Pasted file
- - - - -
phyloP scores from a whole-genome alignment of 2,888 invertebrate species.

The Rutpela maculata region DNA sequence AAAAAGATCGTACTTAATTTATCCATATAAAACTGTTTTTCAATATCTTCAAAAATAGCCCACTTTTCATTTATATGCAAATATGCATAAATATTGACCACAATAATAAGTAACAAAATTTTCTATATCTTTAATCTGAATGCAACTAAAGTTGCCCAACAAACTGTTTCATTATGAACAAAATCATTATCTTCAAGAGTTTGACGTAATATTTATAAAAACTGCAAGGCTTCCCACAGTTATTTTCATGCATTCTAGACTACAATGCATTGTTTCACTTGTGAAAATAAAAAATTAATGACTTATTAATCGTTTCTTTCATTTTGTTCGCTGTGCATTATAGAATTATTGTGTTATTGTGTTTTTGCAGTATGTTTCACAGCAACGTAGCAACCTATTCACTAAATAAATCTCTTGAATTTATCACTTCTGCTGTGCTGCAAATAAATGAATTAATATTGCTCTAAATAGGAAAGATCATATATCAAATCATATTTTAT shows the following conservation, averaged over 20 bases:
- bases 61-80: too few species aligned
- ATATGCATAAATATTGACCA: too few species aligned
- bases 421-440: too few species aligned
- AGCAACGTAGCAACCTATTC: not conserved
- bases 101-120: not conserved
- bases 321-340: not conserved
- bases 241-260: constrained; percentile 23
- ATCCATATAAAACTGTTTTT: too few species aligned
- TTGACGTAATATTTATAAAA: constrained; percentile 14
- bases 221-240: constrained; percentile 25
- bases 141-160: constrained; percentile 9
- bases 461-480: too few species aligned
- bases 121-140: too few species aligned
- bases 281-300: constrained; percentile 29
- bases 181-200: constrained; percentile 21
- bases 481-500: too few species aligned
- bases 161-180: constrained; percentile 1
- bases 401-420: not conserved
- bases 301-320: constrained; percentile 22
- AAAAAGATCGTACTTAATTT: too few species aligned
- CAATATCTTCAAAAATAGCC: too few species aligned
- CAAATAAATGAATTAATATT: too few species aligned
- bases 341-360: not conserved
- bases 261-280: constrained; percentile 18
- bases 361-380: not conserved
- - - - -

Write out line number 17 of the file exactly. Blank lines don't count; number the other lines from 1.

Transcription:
- bases 181-200: constrained; percentile 21